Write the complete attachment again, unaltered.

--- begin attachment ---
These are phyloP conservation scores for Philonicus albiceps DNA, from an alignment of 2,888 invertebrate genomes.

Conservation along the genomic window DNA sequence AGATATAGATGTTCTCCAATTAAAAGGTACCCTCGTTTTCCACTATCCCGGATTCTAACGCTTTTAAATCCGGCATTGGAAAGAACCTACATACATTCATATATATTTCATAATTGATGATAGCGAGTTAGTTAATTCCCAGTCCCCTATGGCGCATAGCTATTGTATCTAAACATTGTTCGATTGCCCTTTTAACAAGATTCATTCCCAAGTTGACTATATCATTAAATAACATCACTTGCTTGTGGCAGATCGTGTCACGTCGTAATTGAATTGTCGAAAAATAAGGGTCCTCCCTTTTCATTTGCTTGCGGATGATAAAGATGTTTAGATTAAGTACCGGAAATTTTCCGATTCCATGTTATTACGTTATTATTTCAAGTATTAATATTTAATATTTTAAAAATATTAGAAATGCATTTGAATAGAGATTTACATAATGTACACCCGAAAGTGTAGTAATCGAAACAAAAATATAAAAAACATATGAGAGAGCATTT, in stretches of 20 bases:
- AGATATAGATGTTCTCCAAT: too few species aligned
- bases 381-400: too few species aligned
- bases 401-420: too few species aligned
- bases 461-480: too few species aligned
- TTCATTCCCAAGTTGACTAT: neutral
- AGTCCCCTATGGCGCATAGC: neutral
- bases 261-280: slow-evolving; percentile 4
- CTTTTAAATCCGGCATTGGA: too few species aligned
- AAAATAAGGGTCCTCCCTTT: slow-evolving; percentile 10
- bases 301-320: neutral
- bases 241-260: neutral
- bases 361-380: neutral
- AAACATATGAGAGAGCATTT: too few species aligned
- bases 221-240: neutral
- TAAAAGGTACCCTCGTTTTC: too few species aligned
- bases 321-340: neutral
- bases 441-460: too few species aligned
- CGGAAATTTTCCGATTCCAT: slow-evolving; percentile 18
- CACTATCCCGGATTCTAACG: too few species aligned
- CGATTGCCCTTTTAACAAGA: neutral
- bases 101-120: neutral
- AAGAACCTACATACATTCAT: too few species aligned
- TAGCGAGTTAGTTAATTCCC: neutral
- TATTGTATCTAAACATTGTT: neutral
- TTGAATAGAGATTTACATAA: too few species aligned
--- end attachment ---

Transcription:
These are phyloP conservation scores for Philonicus albiceps DNA, from an alignment of 2,888 invertebrate genomes.

Conservation along the genomic window DNA sequence AGATATAGATGTTCTCCAATTAAAAGGTACCCTCGTTTTCCACTATCCCGGATTCTAACGCTTTTAAATCCGGCATTGGAAAGAACCTACATACATTCATATATATTTCATAATTGATGATAGCGAGTTAGTTAATTCCCAGTCCCCTATGGCGCATAGCTATTGTATCTAAACATTGTTCGATTGCCCTTTTAACAAGATTCATTCCCAAGTTGACTATATCATTAAATAACATCACTTGCTTGTGGCAGATCGTGTCACGTCGTAATTGAATTGTCGAAAAATAAGGGTCCTCCCTTTTCATTTGCTTGCGGATGATAAAGATGTTTAGATTAAGTACCGGAAATTTTCCGATTCCATGTTATTACGTTATTATTTCAAGTATTAATATTTAATATTTTAAAAATATTAGAAATGCATTTGAATAGAGATTTACATAATGTACACCCGAAAGTGTAGTAATCGAAACAAAAATATAAAAAACATATGAGAGAGCATTT, in stretches of 20 bases:
- AGATATAGATGTTCTCCAAT: too few species aligned
- bases 381-400: too few species aligned
- bases 401-420: too few species aligned
- bases 461-480: too few species aligned
- TTCATTCCCAAGTTGACTAT: neutral
- AGTCCCCTATGGCGCATAGC: neutral
- bases 261-280: slow-evolving; percentile 4
- CTTTTAAATCCGGCATTGGA: too few species aligned
- AAAATAAGGGTCCTCCCTTT: slow-evolving; percentile 10
- bases 301-320: neutral
- bases 241-260: neutral
- bases 361-380: neutral
- AAACATATGAGAGAGCATTT: too few species aligned
- bases 221-240: neutral
- TAAAAGGTACCCTCGTTTTC: too few species aligned
- bases 321-340: neutral
- bases 441-460: too few species aligned
- CGGAAATTTTCCGATTCCAT: slow-evolving; percentile 18
- CACTATCCCGGATTCTAACG: too few species aligned
- CGATTGCCCTTTTAACAAGA: neutral
- bases 101-120: neutral
- AAGAACCTACATACATTCAT: too few species aligned
- TAGCGAGTTAGTTAATTCCC: neutral
- TATTGTATCTAAACATTGTT: neutral
- TTGAATAGAGATTTACATAA: too few species aligned